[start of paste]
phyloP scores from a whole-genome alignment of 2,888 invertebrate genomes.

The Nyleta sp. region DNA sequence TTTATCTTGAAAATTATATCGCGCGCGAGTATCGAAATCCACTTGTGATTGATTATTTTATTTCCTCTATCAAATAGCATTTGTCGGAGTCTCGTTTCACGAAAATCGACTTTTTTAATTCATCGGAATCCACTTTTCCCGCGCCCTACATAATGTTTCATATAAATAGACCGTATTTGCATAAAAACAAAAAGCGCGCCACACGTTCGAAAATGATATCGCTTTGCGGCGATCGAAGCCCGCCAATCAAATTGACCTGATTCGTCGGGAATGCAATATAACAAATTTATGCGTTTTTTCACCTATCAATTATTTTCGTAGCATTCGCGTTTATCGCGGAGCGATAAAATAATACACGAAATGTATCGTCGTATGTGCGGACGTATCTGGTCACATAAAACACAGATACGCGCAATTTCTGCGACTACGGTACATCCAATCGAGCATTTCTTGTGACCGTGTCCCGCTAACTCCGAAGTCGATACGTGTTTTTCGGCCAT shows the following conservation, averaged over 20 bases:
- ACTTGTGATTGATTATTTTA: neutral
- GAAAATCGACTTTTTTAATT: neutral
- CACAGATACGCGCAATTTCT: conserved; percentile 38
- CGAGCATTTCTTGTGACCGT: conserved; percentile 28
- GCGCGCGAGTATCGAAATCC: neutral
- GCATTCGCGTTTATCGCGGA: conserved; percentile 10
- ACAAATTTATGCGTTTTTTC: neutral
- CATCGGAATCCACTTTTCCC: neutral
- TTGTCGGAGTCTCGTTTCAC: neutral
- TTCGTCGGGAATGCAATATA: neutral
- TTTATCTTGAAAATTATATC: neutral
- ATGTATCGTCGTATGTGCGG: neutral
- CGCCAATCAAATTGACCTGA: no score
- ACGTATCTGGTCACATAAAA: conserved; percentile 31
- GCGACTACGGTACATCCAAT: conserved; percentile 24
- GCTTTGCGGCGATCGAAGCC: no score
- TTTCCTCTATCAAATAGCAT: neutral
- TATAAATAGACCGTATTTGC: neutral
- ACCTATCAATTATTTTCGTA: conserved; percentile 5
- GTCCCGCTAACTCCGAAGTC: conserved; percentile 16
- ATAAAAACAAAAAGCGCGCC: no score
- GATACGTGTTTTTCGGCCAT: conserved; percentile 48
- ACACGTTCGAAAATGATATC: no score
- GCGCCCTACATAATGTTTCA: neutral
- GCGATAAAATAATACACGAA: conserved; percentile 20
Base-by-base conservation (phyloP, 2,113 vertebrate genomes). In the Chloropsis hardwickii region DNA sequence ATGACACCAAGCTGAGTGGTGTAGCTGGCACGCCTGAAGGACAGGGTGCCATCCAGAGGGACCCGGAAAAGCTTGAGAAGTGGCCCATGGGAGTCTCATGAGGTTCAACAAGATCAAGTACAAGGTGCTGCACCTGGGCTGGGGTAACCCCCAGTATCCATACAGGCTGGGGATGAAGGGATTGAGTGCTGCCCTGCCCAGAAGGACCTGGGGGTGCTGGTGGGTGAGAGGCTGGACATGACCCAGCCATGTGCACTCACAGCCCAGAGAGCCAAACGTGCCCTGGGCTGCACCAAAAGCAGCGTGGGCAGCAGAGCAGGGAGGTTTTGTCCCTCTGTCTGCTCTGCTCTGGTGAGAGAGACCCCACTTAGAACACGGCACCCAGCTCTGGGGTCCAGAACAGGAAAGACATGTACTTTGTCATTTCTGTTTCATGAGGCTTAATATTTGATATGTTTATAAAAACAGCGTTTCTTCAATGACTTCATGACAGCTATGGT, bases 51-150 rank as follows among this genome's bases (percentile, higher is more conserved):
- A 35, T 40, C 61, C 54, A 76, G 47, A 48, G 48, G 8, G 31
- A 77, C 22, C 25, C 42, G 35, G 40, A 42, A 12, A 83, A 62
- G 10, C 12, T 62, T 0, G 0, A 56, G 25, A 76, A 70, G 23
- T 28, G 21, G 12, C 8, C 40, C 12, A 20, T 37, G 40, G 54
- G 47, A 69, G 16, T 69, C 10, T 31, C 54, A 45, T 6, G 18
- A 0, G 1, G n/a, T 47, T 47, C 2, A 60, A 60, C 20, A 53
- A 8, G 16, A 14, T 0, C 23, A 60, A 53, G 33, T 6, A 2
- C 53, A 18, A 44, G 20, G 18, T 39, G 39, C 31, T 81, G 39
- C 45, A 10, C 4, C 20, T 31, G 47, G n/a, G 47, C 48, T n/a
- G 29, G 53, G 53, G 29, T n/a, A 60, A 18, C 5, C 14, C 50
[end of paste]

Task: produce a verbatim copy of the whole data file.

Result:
phyloP scores from a whole-genome alignment of 2,888 invertebrate genomes.

The Nyleta sp. region DNA sequence TTTATCTTGAAAATTATATCGCGCGCGAGTATCGAAATCCACTTGTGATTGATTATTTTATTTCCTCTATCAAATAGCATTTGTCGGAGTCTCGTTTCACGAAAATCGACTTTTTTAATTCATCGGAATCCACTTTTCCCGCGCCCTACATAATGTTTCATATAAATAGACCGTATTTGCATAAAAACAAAAAGCGCGCCACACGTTCGAAAATGATATCGCTTTGCGGCGATCGAAGCCCGCCAATCAAATTGACCTGATTCGTCGGGAATGCAATATAACAAATTTATGCGTTTTTTCACCTATCAATTATTTTCGTAGCATTCGCGTTTATCGCGGAGCGATAAAATAATACACGAAATGTATCGTCGTATGTGCGGACGTATCTGGTCACATAAAACACAGATACGCGCAATTTCTGCGACTACGGTACATCCAATCGAGCATTTCTTGTGACCGTGTCCCGCTAACTCCGAAGTCGATACGTGTTTTTCGGCCAT shows the following conservation, averaged over 20 bases:
- ACTTGTGATTGATTATTTTA: neutral
- GAAAATCGACTTTTTTAATT: neutral
- CACAGATACGCGCAATTTCT: conserved; percentile 38
- CGAGCATTTCTTGTGACCGT: conserved; percentile 28
- GCGCGCGAGTATCGAAATCC: neutral
- GCATTCGCGTTTATCGCGGA: conserved; percentile 10
- ACAAATTTATGCGTTTTTTC: neutral
- CATCGGAATCCACTTTTCCC: neutral
- TTGTCGGAGTCTCGTTTCAC: neutral
- TTCGTCGGGAATGCAATATA: neutral
- TTTATCTTGAAAATTATATC: neutral
- ATGTATCGTCGTATGTGCGG: neutral
- CGCCAATCAAATTGACCTGA: no score
- ACGTATCTGGTCACATAAAA: conserved; percentile 31
- GCGACTACGGTACATCCAAT: conserved; percentile 24
- GCTTTGCGGCGATCGAAGCC: no score
- TTTCCTCTATCAAATAGCAT: neutral
- TATAAATAGACCGTATTTGC: neutral
- ACCTATCAATTATTTTCGTA: conserved; percentile 5
- GTCCCGCTAACTCCGAAGTC: conserved; percentile 16
- ATAAAAACAAAAAGCGCGCC: no score
- GATACGTGTTTTTCGGCCAT: conserved; percentile 48
- ACACGTTCGAAAATGATATC: no score
- GCGCCCTACATAATGTTTCA: neutral
- GCGATAAAATAATACACGAA: conserved; percentile 20
Base-by-base conservation (phyloP, 2,113 vertebrate genomes). In the Chloropsis hardwickii region DNA sequence ATGACACCAAGCTGAGTGGTGTAGCTGGCACGCCTGAAGGACAGGGTGCCATCCAGAGGGACCCGGAAAAGCTTGAGAAGTGGCCCATGGGAGTCTCATGAGGTTCAACAAGATCAAGTACAAGGTGCTGCACCTGGGCTGGGGTAACCCCCAGTATCCATACAGGCTGGGGATGAAGGGATTGAGTGCTGCCCTGCCCAGAAGGACCTGGGGGTGCTGGTGGGTGAGAGGCTGGACATGACCCAGCCATGTGCACTCACAGCCCAGAGAGCCAAACGTGCCCTGGGCTGCACCAAAAGCAGCGTGGGCAGCAGAGCAGGGAGGTTTTGTCCCTCTGTCTGCTCTGCTCTGGTGAGAGAGACCCCACTTAGAACACGGCACCCAGCTCTGGGGTCCAGAACAGGAAAGACATGTACTTTGTCATTTCTGTTTCATGAGGCTTAATATTTGATATGTTTATAAAAACAGCGTTTCTTCAATGACTTCATGACAGCTATGGT, bases 51-150 rank as follows among this genome's bases (percentile, higher is more conserved):
- A 35, T 40, C 61, C 54, A 76, G 47, A 48, G 48, G 8, G 31
- A 77, C 22, C 25, C 42, G 35, G 40, A 42, A 12, A 83, A 62
- G 10, C 12, T 62, T 0, G 0, A 56, G 25, A 76, A 70, G 23
- T 28, G 21, G 12, C 8, C 40, C 12, A 20, T 37, G 40, G 54
- G 47, A 69, G 16, T 69, C 10, T 31, C 54, A 45, T 6, G 18
- A 0, G 1, G n/a, T 47, T 47, C 2, A 60, A 60, C 20, A 53
- A 8, G 16, A 14, T 0, C 23, A 60, A 53, G 33, T 6, A 2
- C 53, A 18, A 44, G 20, G 18, T 39, G 39, C 31, T 81, G 39
- C 45, A 10, C 4, C 20, T 31, G 47, G n/a, G 47, C 48, T n/a
- G 29, G 53, G 53, G 29, T n/a, A 60, A 18, C 5, C 14, C 50